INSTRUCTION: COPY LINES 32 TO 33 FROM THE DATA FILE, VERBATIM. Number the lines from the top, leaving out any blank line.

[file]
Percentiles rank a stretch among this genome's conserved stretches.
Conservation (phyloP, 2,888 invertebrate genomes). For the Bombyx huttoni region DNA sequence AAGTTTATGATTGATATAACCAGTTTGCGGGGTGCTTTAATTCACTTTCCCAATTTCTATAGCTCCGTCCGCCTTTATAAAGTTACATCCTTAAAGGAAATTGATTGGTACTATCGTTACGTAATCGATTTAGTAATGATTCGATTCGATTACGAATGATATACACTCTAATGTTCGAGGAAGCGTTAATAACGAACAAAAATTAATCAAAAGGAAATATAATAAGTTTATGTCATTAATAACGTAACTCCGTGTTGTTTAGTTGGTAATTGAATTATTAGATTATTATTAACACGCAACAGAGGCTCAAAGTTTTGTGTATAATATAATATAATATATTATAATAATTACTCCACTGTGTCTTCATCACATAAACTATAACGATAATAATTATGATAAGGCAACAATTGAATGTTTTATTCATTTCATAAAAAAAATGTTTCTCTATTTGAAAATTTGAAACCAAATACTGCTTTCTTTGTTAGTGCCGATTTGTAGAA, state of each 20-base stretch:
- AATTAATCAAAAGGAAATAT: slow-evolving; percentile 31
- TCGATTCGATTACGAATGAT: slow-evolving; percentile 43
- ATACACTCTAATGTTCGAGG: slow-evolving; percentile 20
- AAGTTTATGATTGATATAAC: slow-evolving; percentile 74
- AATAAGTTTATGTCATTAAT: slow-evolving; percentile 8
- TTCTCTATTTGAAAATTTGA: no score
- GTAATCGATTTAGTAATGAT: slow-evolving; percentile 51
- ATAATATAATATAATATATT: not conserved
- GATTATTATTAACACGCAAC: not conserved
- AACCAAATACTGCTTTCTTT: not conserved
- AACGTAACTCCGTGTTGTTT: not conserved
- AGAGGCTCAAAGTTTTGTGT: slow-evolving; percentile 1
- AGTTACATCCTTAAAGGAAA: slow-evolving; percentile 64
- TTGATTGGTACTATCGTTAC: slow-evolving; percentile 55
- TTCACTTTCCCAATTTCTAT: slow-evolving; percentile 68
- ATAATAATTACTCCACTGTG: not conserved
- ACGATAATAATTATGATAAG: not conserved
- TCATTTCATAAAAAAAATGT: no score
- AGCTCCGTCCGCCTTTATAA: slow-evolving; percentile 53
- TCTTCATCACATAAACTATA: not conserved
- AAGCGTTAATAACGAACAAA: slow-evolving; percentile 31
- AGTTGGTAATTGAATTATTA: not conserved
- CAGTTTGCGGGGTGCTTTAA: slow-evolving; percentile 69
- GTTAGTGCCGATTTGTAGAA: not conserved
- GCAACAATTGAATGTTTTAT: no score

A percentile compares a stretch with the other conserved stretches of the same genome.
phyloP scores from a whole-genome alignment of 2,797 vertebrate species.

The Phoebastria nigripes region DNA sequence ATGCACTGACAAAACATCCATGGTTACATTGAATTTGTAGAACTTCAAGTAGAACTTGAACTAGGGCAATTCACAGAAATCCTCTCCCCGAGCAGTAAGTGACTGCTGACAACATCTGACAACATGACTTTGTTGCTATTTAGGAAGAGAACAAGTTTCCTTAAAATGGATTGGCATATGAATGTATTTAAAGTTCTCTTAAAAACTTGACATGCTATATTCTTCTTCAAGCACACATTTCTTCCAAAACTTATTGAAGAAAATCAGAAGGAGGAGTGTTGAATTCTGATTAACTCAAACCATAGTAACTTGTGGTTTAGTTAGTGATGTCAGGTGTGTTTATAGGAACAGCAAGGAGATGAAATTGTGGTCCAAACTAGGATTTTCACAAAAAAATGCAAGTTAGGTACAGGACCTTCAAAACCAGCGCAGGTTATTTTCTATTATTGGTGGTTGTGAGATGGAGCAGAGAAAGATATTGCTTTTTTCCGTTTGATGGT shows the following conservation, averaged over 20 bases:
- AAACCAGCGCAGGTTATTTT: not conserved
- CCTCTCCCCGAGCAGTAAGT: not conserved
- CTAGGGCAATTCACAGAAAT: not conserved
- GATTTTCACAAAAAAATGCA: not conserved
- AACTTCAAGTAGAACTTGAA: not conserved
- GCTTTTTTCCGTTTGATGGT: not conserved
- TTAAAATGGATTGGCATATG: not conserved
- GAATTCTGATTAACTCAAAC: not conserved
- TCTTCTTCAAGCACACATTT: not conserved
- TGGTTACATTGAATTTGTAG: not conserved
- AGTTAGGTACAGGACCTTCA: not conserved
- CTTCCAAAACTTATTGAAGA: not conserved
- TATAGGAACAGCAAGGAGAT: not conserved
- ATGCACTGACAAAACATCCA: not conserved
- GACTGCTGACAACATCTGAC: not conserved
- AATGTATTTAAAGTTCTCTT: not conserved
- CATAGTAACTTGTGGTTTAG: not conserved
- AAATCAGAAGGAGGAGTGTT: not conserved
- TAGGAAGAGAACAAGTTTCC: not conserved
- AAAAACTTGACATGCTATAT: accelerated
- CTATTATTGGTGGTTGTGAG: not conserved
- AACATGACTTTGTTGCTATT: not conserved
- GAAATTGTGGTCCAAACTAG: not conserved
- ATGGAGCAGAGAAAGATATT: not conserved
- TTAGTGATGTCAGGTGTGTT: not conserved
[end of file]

- CCTCTCCCCGAGCAGTAAGT: not conserved
- CTAGGGCAATTCACAGAAAT: not conserved